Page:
Paul, Martin, and I returned to a conversation started earlier about the complexities of history, especially in Central/Eastern Europe. Anton, a colleague of Martin’s at Comenius, is a Chemistry Professor…at 73! He laughed at us and remarked about the “futility of historical study”. I remarked that unlike science, history has many more variables and is therefore more complex. He laughed, raised his glass to Martin, and told him to keep me close. We agreed that science deals in objectivity revealed by math. History, as a study, doesn’t have that quality. It is not finite, but empirical, and therefore becomes subjective. I enjoy Tuesdays, and never thought that I would be graced to live here, with these people, in this time, and accepted as a peer.

Our little dinner club has become a highpoint for me; my weeks are usually very quiet, and study-oriented. It looks like I will be heading for Albania on good footing. If my visa is at least begun, then I will have some news while in Albania… I am excited about this prospect. As for now, we are going through an up and down trip with weather. Some days run together, windy and cold. Then, with no rhyme or reason, we have a day, or two that are sunny and top out at 13-14C (55-57C). It will be nice to be in the warmth of the Balkans, even though I’m not really a “beach guy”. That’s all for now. I wish you all well, and thank you for reading. I would love to hear any comments, ideas, or suggestions; so don’t be bashful – let me know what you think.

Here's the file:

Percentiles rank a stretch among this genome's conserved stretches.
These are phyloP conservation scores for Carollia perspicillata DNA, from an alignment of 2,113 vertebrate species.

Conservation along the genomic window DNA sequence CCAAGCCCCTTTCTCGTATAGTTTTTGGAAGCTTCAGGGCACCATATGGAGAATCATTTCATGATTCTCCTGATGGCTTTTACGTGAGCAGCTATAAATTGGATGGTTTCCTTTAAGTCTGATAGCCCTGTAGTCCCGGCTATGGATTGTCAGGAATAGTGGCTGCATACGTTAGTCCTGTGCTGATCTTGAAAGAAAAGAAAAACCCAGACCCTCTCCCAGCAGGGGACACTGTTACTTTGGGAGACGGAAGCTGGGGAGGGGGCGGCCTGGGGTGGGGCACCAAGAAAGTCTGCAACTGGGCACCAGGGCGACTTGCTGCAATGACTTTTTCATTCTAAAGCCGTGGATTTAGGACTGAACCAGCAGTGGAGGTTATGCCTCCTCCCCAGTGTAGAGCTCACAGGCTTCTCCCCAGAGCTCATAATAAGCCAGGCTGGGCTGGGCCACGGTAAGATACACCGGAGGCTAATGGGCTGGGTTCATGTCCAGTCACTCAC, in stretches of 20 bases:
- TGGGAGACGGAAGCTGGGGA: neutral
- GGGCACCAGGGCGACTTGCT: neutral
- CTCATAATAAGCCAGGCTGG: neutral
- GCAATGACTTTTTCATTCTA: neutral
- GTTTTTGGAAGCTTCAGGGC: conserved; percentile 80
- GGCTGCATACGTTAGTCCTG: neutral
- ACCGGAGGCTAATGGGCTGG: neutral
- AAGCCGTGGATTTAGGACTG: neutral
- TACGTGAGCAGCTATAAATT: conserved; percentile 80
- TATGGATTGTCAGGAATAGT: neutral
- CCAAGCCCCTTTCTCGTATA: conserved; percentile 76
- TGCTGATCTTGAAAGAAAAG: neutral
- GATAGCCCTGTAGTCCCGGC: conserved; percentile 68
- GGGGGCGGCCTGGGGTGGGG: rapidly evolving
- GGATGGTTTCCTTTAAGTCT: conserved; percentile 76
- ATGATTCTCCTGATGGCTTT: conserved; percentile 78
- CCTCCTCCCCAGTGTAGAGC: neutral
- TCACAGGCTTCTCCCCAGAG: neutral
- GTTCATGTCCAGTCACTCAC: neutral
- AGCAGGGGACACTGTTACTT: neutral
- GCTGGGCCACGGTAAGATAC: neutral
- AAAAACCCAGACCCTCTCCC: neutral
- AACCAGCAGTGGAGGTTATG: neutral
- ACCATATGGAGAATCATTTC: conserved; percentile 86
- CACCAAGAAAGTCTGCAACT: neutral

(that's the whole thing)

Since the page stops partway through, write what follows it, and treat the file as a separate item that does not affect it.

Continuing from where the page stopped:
An Americansky In Bratislavsky

Well kids, it seems like Tuesdays are getting a bit more exciting. Today Prof. Homza sent an SMS (we don’t say “text” here) telling me that there was another rally planned across from the Slovak Parliament on the West side of the Castle. I was welcomed to meet him there and after we would go to Vlado’s to meet the group for dinner. Of course I was all in. The police had the castle entry closed on the South side, so I followed a mass of people all the way around to the West side. The entire square was packed! It was vey breezy up there so the Slovak flags were full-on fluttering and the crowd was cheering loudly with each speaker. I wasn’t content with standing on the edge, so I waded into the thick of the middle. It was electric! I was standing next to a couple that asked (in Slovak) if I understood the speaker very well. The sound wasn’t perfect, but I couold make out a few words, and applauded with the rest. When I told the couple that my Slovak was weak (“maly Slovensky”), the lady asked, “Anglicky?”. I nodded and she asked in English where I was from. I cast my eyes down and said “the US”. Her eyes lit up and she told her husband. After explaining why I was there, they gave me big hugs and started telling people around us that I was from the US and that I supported Slovakia.